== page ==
This day last week Robert Griffin III, or RG3 as he's rather fetchingly nicknamed, made one of the greatest debuts in the history of the NFL. The rookie quarterback threw for 320 yards and two touchdowns as his Washington Redskins side scored a surprise 40-32 victory over the New Orleans Saints.
This time last year Griffin wasn't even on the radar. All the talk was about Stanford quarterback Andrew Luck (now at Indianapolis Colts) and Alabama running back Trent Richardson (Cleveland Browns), Griffin, at unsung Baylor University in Waco, Texas, didn't even seem like a contender. Indeed there was still speculation that his future lay as a hurdler -- he'd run 13.46 for the 110m event and 49.56 in the 400m, times which would have got him into the Olympic semi-finals even though he was only a 17-year-old high school student when he set them in 2007.
Instead, Griffin, born in Japan where his parents were stationed as US Army sergeants and reared in Texas, went on to win the Heisman Trophy for the outstanding player in college football, throwing 37 touchdown passes and running for 10 in 13 games. The NFL may well have a LeBron James type superstar on its hands. It's worth tuning in to Sky's American Football coverage just to see how things work out for this extraordinary all-rounder
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COMPARE and contrast: two young Northern Irishmen, James McClean and Rory McIlroy. One desperate to play for the Republic of Ireland, the other leaning towards the UK.
Critics of McClean's Tweet after the Kazakhstan game should recall the saying: 'Show me a good loser and I'll show you a loser', and be glad that a warrior like McClean is on their side. That should especially be noted by management and players.
As for McIlroy, ultimately he is likely to reside in the US, and the Yanks can then campaign to have him in their 2020 Olympic team.
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Notre Dame followed up their rout of Navy at the Aviva Stadium with a 20-17 win over Purdue in South Bend -- courtesy of a field goal with seven seconds left.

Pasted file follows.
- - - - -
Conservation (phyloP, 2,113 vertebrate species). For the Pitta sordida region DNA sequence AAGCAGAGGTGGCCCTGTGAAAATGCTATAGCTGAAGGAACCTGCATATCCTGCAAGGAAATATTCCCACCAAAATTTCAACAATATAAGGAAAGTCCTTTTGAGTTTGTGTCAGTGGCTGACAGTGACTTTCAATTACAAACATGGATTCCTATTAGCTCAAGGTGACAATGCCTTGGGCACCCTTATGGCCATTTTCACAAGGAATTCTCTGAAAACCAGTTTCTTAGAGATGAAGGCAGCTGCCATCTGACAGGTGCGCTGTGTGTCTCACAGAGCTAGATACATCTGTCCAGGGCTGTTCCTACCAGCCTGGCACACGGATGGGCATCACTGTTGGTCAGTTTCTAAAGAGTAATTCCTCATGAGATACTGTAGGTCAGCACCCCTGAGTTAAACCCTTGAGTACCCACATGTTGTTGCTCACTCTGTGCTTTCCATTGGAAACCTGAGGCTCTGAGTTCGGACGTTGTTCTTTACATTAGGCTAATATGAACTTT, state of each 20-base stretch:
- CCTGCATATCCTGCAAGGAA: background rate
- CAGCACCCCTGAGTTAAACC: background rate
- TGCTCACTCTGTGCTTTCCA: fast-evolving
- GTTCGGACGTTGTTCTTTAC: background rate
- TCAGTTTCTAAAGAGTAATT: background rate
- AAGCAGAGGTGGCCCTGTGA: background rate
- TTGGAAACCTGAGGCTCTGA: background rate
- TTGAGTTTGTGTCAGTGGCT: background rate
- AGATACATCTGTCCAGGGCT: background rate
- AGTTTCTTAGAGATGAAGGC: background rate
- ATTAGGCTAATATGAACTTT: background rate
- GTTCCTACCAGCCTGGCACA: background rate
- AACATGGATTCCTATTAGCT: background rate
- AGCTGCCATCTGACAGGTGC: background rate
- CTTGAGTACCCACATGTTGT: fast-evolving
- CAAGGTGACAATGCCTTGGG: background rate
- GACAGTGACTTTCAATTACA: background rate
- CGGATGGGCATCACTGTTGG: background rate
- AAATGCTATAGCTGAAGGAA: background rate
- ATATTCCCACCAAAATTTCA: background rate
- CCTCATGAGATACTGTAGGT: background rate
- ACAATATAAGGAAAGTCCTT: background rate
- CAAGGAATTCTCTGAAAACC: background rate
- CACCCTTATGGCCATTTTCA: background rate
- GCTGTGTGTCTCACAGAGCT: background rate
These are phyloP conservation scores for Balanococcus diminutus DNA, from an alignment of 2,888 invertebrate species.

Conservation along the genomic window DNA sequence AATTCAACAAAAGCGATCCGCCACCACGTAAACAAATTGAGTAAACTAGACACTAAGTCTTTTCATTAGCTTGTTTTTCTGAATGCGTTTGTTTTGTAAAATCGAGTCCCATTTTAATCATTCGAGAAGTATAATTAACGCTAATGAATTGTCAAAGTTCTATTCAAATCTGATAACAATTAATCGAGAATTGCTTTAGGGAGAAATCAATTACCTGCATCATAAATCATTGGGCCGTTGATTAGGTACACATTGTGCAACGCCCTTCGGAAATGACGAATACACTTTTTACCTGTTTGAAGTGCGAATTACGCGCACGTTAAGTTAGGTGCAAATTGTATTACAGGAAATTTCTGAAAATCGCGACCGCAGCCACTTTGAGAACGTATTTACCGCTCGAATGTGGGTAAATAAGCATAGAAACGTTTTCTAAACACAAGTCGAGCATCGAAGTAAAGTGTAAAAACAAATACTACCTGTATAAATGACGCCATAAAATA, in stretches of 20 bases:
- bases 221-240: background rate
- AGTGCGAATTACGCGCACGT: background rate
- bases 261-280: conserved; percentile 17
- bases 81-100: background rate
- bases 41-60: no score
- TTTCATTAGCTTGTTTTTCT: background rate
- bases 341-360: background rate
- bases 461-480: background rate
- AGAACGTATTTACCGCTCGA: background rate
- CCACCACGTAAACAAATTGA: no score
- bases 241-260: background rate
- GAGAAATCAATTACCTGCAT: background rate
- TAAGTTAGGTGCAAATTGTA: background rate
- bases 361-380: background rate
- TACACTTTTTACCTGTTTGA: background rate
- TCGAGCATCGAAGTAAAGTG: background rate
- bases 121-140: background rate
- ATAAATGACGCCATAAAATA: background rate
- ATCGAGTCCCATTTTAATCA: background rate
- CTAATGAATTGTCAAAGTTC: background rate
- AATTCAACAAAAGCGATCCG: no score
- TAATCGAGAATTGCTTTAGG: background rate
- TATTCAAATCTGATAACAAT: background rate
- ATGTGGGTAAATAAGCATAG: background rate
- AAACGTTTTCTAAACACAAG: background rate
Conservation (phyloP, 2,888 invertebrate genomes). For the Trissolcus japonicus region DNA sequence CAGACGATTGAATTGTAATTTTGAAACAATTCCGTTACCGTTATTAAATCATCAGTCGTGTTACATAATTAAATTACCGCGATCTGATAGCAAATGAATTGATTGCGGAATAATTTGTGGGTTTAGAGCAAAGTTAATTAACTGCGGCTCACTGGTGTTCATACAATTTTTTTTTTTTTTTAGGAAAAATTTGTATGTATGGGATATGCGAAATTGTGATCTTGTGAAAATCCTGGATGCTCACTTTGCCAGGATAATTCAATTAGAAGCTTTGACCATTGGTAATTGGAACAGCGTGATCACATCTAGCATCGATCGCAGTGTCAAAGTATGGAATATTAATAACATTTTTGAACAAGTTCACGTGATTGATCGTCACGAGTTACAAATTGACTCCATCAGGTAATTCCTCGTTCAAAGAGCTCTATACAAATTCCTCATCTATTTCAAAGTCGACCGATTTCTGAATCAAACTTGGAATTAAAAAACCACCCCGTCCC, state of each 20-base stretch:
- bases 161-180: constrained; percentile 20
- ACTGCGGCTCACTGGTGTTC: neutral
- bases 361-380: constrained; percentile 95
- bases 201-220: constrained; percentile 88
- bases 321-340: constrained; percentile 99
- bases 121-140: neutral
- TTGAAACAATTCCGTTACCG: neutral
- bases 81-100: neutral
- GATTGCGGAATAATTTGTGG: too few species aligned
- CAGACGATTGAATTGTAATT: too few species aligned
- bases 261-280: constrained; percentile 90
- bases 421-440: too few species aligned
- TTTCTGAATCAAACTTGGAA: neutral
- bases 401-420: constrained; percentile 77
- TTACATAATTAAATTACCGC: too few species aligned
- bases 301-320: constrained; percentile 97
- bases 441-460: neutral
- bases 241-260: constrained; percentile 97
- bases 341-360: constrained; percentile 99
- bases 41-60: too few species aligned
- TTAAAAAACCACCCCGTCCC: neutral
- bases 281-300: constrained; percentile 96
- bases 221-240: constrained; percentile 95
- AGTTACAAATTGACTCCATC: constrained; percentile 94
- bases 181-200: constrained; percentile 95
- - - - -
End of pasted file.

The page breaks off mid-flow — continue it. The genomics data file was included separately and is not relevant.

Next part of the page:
Starting the campaign with two victories is a big turnaround for the Irish, who lost their opening two games last season. Perhaps they have been inspired by their trip to Dublin, although the stats point to a far more obvious cause for the improvement: 10 turnovers in the first two games last season, compared to just two so far.
Navy, meanwhile, had a weekend off to pick themselves up ahead of last night's visit to Penn State.
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IN the early 1990s, just after Roy Keane was signed by Manchester United for a then-record fee, he was asked if he expected to be as influential in midfield for Ireland as he was with United. "Not the way we play," was his blunt response.
James McCarthy please note, as history seems to be repeating itself. However, Keane's perseverance paid off as, under a new manager (Mick McCarthy who succeeded the Trapattoni-like Jack Charlton), he was eventually able to express himself playing for Ireland and was largely instrumental in leading us to World Cup qualification in 2002.
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Croke Park was awash with Premier League footballers for last weekend's All-Ireland hurling final and the spectacle left them in awe and wanting more. Liverpool legends Robbie Fowler, Jason McAteer and Steve McManaman watched from a private box and had their money on Galway to win the Liam MacCarthy.
Alan Shearer was also in attendance and also shouting for Galway. During the game, he tweeted: 'Just watching the All Ireland Hurling Final it's crazy! Sort of like a cross between Hockey and Second Degree Murder! #Galwaytowin'.
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Former Clare footballer and All Star Seamus Clancy will lead a group of cyclists on a charity cycle next Saturday through North Clare in aid of Cystic Fibrosis. The cycle will take in the Burren, the Atlantic coast and Fr Ted's house and there are different routes to suit all abilities. All information can be found on www.tlc4cf.com.
Eamonn Sweeney, Marie Crowe, Seán Ryan and John Greene
Sunday Indo Sport